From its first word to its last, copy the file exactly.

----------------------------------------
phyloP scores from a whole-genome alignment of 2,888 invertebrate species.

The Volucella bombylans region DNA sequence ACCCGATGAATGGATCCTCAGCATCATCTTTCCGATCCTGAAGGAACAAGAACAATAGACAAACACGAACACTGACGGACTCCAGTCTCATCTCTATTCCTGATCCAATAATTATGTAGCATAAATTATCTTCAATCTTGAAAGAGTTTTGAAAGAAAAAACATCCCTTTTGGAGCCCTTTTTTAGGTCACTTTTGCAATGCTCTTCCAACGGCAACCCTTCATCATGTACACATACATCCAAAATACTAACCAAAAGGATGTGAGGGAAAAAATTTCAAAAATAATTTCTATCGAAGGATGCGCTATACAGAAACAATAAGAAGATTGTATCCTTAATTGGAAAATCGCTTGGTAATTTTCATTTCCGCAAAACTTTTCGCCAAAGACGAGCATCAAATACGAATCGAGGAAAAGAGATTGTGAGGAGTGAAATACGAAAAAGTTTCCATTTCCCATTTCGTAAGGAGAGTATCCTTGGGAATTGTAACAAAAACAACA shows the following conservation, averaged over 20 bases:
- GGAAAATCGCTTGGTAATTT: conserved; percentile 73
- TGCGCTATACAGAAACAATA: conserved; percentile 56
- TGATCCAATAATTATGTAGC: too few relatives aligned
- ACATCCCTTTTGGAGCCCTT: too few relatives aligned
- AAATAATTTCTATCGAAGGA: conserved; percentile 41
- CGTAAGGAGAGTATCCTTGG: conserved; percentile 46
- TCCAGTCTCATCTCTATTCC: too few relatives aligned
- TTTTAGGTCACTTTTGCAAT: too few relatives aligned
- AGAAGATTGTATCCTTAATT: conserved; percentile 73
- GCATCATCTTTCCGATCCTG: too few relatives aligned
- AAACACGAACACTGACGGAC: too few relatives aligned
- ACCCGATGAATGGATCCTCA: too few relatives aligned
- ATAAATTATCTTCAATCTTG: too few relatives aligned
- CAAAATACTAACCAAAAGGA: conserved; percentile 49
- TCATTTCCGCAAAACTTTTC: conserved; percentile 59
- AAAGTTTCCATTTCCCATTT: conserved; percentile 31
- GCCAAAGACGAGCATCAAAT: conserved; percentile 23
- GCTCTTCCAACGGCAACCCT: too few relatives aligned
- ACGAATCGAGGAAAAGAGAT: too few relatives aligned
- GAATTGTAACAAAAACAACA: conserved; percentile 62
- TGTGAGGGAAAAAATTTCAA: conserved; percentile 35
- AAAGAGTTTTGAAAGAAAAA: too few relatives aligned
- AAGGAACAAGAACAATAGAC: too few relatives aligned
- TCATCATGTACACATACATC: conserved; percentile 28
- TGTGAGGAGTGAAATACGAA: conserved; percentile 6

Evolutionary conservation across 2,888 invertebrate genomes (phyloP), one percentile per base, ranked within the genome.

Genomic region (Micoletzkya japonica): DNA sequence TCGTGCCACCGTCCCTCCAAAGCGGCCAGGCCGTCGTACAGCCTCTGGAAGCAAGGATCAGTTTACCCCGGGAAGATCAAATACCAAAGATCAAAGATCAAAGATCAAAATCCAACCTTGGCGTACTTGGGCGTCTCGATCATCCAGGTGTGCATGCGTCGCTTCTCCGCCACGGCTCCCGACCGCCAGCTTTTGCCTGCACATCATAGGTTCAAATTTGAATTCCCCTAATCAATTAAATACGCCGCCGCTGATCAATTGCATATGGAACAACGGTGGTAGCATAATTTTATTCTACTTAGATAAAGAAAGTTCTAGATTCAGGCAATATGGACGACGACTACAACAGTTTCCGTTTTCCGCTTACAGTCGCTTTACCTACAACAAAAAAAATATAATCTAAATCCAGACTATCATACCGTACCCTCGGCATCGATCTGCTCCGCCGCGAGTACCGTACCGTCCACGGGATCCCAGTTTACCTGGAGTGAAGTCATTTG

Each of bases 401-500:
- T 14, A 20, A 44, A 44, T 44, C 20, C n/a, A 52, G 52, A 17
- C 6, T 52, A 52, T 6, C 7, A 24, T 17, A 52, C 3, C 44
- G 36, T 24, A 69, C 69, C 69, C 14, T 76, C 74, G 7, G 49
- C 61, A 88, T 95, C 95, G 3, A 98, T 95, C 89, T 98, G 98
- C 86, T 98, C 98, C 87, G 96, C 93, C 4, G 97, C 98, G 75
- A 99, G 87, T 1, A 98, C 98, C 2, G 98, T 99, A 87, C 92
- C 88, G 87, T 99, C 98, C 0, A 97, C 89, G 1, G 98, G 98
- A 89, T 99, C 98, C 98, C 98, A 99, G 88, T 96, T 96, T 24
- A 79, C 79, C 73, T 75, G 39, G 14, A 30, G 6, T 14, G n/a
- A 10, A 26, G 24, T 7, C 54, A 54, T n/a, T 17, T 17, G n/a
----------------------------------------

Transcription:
phyloP scores from a whole-genome alignment of 2,888 invertebrate species.

The Volucella bombylans region DNA sequence ACCCGATGAATGGATCCTCAGCATCATCTTTCCGATCCTGAAGGAACAAGAACAATAGACAAACACGAACACTGACGGACTCCAGTCTCATCTCTATTCCTGATCCAATAATTATGTAGCATAAATTATCTTCAATCTTGAAAGAGTTTTGAAAGAAAAAACATCCCTTTTGGAGCCCTTTTTTAGGTCACTTTTGCAATGCTCTTCCAACGGCAACCCTTCATCATGTACACATACATCCAAAATACTAACCAAAAGGATGTGAGGGAAAAAATTTCAAAAATAATTTCTATCGAAGGATGCGCTATACAGAAACAATAAGAAGATTGTATCCTTAATTGGAAAATCGCTTGGTAATTTTCATTTCCGCAAAACTTTTCGCCAAAGACGAGCATCAAATACGAATCGAGGAAAAGAGATTGTGAGGAGTGAAATACGAAAAAGTTTCCATTTCCCATTTCGTAAGGAGAGTATCCTTGGGAATTGTAACAAAAACAACA shows the following conservation, averaged over 20 bases:
- GGAAAATCGCTTGGTAATTT: conserved; percentile 73
- TGCGCTATACAGAAACAATA: conserved; percentile 56
- TGATCCAATAATTATGTAGC: too few relatives aligned
- ACATCCCTTTTGGAGCCCTT: too few relatives aligned
- AAATAATTTCTATCGAAGGA: conserved; percentile 41
- CGTAAGGAGAGTATCCTTGG: conserved; percentile 46
- TCCAGTCTCATCTCTATTCC: too few relatives aligned
- TTTTAGGTCACTTTTGCAAT: too few relatives aligned
- AGAAGATTGTATCCTTAATT: conserved; percentile 73
- GCATCATCTTTCCGATCCTG: too few relatives aligned
- AAACACGAACACTGACGGAC: too few relatives aligned
- ACCCGATGAATGGATCCTCA: too few relatives aligned
- ATAAATTATCTTCAATCTTG: too few relatives aligned
- CAAAATACTAACCAAAAGGA: conserved; percentile 49
- TCATTTCCGCAAAACTTTTC: conserved; percentile 59
- AAAGTTTCCATTTCCCATTT: conserved; percentile 31
- GCCAAAGACGAGCATCAAAT: conserved; percentile 23
- GCTCTTCCAACGGCAACCCT: too few relatives aligned
- ACGAATCGAGGAAAAGAGAT: too few relatives aligned
- GAATTGTAACAAAAACAACA: conserved; percentile 62
- TGTGAGGGAAAAAATTTCAA: conserved; percentile 35
- AAAGAGTTTTGAAAGAAAAA: too few relatives aligned
- AAGGAACAAGAACAATAGAC: too few relatives aligned
- TCATCATGTACACATACATC: conserved; percentile 28
- TGTGAGGAGTGAAATACGAA: conserved; percentile 6

Evolutionary conservation across 2,888 invertebrate genomes (phyloP), one percentile per base, ranked within the genome.

Genomic region (Micoletzkya japonica): DNA sequence TCGTGCCACCGTCCCTCCAAAGCGGCCAGGCCGTCGTACAGCCTCTGGAAGCAAGGATCAGTTTACCCCGGGAAGATCAAATACCAAAGATCAAAGATCAAAGATCAAAATCCAACCTTGGCGTACTTGGGCGTCTCGATCATCCAGGTGTGCATGCGTCGCTTCTCCGCCACGGCTCCCGACCGCCAGCTTTTGCCTGCACATCATAGGTTCAAATTTGAATTCCCCTAATCAATTAAATACGCCGCCGCTGATCAATTGCATATGGAACAACGGTGGTAGCATAATTTTATTCTACTTAGATAAAGAAAGTTCTAGATTCAGGCAATATGGACGACGACTACAACAGTTTCCGTTTTCCGCTTACAGTCGCTTTACCTACAACAAAAAAAATATAATCTAAATCCAGACTATCATACCGTACCCTCGGCATCGATCTGCTCCGCCGCGAGTACCGTACCGTCCACGGGATCCCAGTTTACCTGGAGTGAAGTCATTTG

Each of bases 401-500:
- T 14, A 20, A 44, A 44, T 44, C 20, C n/a, A 52, G 52, A 17
- C 6, T 52, A 52, T 6, C 7, A 24, T 17, A 52, C 3, C 44
- G 36, T 24, A 69, C 69, C 69, C 14, T 76, C 74, G 7, G 49
- C 61, A 88, T 95, C 95, G 3, A 98, T 95, C 89, T 98, G 98
- C 86, T 98, C 98, C 87, G 96, C 93, C 4, G 97, C 98, G 75
- A 99, G 87, T 1, A 98, C 98, C 2, G 98, T 99, A 87, C 92
- C 88, G 87, T 99, C 98, C 0, A 97, C 89, G 1, G 98, G 98
- A 89, T 99, C 98, C 98, C 98, A 99, G 88, T 96, T 96, T 24
- A 79, C 79, C 73, T 75, G 39, G 14, A 30, G 6, T 14, G n/a
- A 10, A 26, G 24, T 7, C 54, A 54, T n/a, T 17, T 17, G n/a